Time of Death Livor mortis or lividity- discoloration of the body where red blood cells settle after blood stops circulating Can be seen within an hour of death in light skinned individuals May not be seen in dark skinned individuals, or those who lost a lot of blood volume Slowly disappears with decomposition after 36 hours Algor mortis- cooling of the body that occurs after death (assuming ambient temperature is lower than body temp.) Assumed that a nearly nude body exposed to ° C temp will decrease 1.5° C per hour for 8 hours after death. Many extenuating circumstances can affect body temp!
Classification of Traumatic Deaths 1) Mechanical- sharp and blunt force trauma 2) Thermal- hypo or hyperthermia, exposure to excessive cold or hot temps. 3) Chemical- death by use of drugs or poison, ethanol involved deaths account for more than 50% of traumatic deaths 4) Electrical- passage of electrical current through the body to produce ventricular fibrillation causing death Note: Asphyxial death, death that occurs as a result of lack of oxygen to brain, overlaps other causes: may be due to strangulation (mechanical), poisoning (chemical) or low voltage electrocution (electrical).
Mechanical Trauma 1) Sharp force trauma- injuries received from sharp implements, like knives, swords, axes Amount of fore required to exceed tensile strength of tissue is much less than blunt objects require Produce incised wounds, which have sharp edges that distinguish sharp force from blunt force injuries Death most commonly arises from exsanguination, when a major artery or the heart is damaged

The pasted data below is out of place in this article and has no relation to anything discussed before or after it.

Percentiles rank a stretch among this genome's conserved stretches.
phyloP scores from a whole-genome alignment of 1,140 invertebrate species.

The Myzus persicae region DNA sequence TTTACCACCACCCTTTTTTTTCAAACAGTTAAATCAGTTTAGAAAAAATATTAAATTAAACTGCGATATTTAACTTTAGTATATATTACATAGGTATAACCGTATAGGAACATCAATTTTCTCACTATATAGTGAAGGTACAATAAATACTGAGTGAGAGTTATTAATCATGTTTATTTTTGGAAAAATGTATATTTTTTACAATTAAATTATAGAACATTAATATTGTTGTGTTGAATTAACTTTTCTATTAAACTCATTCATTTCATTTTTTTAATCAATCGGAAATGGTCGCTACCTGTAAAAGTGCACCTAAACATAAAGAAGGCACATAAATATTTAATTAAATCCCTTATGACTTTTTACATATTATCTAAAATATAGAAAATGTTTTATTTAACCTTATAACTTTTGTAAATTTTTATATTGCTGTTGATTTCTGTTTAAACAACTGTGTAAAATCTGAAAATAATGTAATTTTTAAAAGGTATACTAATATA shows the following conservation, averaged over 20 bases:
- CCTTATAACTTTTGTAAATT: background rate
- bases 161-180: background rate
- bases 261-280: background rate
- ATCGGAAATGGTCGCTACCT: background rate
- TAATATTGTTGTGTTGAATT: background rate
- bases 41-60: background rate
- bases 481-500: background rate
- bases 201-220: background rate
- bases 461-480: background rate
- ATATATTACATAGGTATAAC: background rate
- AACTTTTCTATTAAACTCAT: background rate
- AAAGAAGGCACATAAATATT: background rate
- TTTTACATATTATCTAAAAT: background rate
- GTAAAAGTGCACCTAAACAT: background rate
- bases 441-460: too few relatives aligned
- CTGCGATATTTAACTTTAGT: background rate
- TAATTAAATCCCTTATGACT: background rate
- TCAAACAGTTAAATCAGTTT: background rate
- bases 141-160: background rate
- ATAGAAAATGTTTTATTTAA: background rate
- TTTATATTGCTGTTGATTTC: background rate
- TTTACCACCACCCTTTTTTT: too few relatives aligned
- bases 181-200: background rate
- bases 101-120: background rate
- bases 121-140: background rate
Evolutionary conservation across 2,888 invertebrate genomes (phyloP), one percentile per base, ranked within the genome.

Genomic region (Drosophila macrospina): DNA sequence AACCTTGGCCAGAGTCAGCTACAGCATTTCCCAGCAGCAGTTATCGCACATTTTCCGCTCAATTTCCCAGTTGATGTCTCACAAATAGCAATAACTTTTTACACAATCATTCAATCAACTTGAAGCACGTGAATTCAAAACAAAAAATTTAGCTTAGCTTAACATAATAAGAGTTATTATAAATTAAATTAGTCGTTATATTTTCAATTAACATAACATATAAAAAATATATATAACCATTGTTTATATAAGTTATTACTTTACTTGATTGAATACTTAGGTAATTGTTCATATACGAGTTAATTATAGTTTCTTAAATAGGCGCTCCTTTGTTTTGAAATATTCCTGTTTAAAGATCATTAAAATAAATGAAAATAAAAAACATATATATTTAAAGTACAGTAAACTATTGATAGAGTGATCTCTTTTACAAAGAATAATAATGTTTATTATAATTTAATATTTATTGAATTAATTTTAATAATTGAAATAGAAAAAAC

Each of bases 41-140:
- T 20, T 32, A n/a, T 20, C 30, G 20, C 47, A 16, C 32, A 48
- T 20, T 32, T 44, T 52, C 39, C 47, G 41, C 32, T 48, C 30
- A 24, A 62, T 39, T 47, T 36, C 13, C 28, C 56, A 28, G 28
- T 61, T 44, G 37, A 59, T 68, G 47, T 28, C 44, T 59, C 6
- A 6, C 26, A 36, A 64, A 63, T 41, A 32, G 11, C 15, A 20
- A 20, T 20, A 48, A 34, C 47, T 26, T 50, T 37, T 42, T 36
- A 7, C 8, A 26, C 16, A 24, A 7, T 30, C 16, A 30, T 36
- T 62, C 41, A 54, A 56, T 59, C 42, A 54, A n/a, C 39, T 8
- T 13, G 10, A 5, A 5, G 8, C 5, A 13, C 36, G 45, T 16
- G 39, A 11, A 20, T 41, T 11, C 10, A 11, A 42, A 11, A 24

Mechanical Trauma 2) Blunt force trauma- - most commonly causes death when the brain has been significantly damaged - however, lacerations, cuts from blunt force trauma, can cause exsanguination also - firearms cause a special kind of blunt force trauma, several distinctions can be made including type of weapon, velocity of projectile - High velocity projectiles (greater than 300 m/s) are usually only seen by high powered rifles (hunting and military)
Mechanical Death Blunt force trauma continued- - Often times contusions are present, accumulation of blood in tissues outside of the blood vessels. The pattern in the contusion may be transferred from the striking object. - Hematomas are “blood tumors” which are contusions with more blood present. Gunshot exit wounds are typically lacerated, and most are larger than entrance wounds.
Chemical Trauma Ethanol is the drug that is complicit in 50% of all traumatic deaths. It can also kill directly through alcohol poisoning. People generally go into a coma and then die due to lack of oxygen. Carbon monoxide and cyanide are also poisons that are used to induce death. In California, the authorities used potassium cyanide tablets that were dropped in hydrochloric acid to produce hydrogen cyanide gas in gas chambers.